I found this in the Greenwood Morning Star, in the newspaper, they said this. Then in the next issue of the newspaper, they said, "We're not going to bother the woman. She's got two small boys to take care of," which is the first time I've ever heard of childcare responsibilities being used to dodge a capital warrant.
Melissa Harris-Perry: Obviously the photographs of Till in that casket, the grief of Mamie Till-Mobley that we also see in those photographs, those images are haunting. I am most haunted, truly, by the photographs of the Bryant and Milam family in the courthouse, and in part because she does have two young children. I suppose that whatever imaginations I have about the level of hatred that we can have for another human, I am still taken aback by the capacity to feel such joy as a mother. Keith, I suppose I want to come to you on this because I am struggling still to understand what feels to me like a level of inhumanity that I still can't capture.
Keith Beauchamp: Yes, I agree, Melissa. That's frustrating. It's frustrating to understand how Carolyn Bryant Donham was allowed to evade justice for so long and it's even more frustrating to know that she was a mother who had the opportunity to raise her kids. Of course, mother Mobley, Emmett Till's mother did not. To see them in the courtroom celebrating, it adds salt to injury and it's very hurtful which is why we have been fighting for so long to make sure that justice prevails in this case, that Carolyn Bryant is held accountable for her participation in the kidnapping that led to ultimately the lynching of Emmett Till.
Melissa Harris-Perry: Tim, you also draw our attention to the structures in ways that I think continue to inform movements for social justice and the continuing movement for Black Lives, there are these individual co-conspirators, the Bryants, the Milams, but there's also this whole system right around them that makes this possible. Even with the death of the final co-conspirator here, I wonder, Tim, if you imagine any kind of possibility for justice and accountability in the context of these institutions.
Timothy Tyson: I think there's a lot of important things about this case, but that the most important thing about the case is not just the southern horror movie starring Redneck Frankenstein, but what Emmett's mother Mamie Till-Mobley and Black Chicago, and eventually hundreds of thousands of other people did with this unspeakable crime and how they used it to launch a movement that did alter the course of American history. I think one way to honor Mamie Till-Mobley is to continue that project and to now step forward and demand the change that we need in order to improve the lives of Black children across this country.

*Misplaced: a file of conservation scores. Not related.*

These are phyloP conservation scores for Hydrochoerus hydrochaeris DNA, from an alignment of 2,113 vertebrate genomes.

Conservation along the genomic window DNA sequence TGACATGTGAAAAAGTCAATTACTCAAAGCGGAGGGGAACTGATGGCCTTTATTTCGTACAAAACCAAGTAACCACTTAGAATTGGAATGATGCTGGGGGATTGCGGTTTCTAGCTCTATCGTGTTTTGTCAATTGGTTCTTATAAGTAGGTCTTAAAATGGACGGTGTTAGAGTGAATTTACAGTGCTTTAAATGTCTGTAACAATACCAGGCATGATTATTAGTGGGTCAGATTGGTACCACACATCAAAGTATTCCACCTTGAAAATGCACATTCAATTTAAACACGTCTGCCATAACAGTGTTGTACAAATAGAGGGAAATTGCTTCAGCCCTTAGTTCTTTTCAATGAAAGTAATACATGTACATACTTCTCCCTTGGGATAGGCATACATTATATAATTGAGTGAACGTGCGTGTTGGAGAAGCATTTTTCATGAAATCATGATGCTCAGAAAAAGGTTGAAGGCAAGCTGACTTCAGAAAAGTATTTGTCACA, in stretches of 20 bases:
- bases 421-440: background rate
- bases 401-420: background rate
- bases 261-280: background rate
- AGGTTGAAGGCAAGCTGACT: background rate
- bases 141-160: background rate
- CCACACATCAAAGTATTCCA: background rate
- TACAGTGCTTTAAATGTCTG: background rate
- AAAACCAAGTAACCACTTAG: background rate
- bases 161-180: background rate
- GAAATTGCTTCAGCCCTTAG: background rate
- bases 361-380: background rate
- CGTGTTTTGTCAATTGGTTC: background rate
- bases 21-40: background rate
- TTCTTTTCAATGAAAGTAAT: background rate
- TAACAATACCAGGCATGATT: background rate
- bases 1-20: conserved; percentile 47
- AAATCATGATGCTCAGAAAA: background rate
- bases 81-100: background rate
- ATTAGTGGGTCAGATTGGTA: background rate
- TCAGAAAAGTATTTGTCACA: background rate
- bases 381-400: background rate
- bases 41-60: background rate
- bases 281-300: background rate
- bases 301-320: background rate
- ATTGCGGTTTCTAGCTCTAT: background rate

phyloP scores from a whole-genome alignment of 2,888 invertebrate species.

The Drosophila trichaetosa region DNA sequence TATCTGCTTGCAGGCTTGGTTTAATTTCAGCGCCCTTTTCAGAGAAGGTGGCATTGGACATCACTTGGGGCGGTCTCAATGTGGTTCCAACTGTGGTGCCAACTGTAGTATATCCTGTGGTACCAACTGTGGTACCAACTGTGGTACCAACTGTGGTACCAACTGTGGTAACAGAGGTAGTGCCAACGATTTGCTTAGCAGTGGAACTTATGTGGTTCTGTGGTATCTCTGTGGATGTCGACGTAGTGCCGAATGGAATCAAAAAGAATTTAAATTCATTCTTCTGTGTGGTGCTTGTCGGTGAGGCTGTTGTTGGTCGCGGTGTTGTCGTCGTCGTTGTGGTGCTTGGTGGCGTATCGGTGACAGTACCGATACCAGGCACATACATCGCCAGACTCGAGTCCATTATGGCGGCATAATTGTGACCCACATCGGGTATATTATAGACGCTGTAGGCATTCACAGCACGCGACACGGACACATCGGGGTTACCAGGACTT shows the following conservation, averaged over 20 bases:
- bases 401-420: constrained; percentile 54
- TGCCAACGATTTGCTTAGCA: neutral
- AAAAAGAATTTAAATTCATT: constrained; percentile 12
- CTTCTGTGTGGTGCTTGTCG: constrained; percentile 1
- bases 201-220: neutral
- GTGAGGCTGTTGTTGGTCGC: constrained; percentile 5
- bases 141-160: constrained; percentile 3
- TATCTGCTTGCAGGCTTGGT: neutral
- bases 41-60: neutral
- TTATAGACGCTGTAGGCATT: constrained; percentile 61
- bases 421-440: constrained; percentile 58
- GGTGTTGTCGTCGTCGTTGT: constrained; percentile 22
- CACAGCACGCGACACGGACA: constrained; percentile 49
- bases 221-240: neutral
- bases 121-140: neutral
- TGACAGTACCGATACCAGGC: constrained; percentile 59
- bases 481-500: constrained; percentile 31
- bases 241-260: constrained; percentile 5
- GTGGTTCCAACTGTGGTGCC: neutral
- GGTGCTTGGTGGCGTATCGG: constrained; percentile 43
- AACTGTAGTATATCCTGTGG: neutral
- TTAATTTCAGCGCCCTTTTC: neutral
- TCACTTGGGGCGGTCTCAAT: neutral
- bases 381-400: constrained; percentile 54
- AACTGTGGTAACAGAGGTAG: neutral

Melissa Harris-Perry: We're talking about the legacy of Emmett Till and the death of the final co-conspirator, Mrs. Carolyn Bryant. We'll be right back with more on The Takeaway. [silence] We're back with Tim Tyson, author of The Blood of Emmett Till, and Keith Beauchamp, the filmmaker behind The Untold Story of Emmett Till and the movie Till. Keith, what does justice and accountability for you, for the Till family who I know that you're in relationship with, how is Justice pursued again now with Bryant Dunham's death?
Keith Beauchamp: Melissa, that's something I'm still processing, considering it's been 29 years of my life hoping that we could get justice in Emmett Till's case. I do have solace knowing that we were able to produce a film, Till, that would stand the test of time, that the murderers themselves did not control the narrative in this case. I also believe that the family would move forward, which I know and many have been speaking about this lately, is that they're going to continue to tell Emmett's story.
One of the things that Mother Mobley when she was with us when she used to tell me all the time was, "Keith, we must continuously tell Emmett's story until man's consciousness is risen, because only then that would mean true justice for Emmett Till." For the longest time, I often wondered what she meant by that, because when we met I was fairly young, but over the years in past decades, I realized what she was actually trying to say and what she was saying, those words, in many ways were prophetic.
What she was trying to tell us, Melissa, is that no matter how long, how hard we would fight to get justice for Emmett Till, it's not going to stop all the Emmett Tills of the world from happen. In recent years we've been dealing with the different depths of Black and brown being slaughtered on the streets of America, whether it's at the hands of those who are sworn in to protect us or at the hands of white supremacists.
What she wanted us to understand as a people collectively, that what is happening on the streets of America today is the same with what was happening in 1955, and that the deaths that we are seeing are no different from Emmett Till. They're all one in the same, and that is very important for us to recognize that.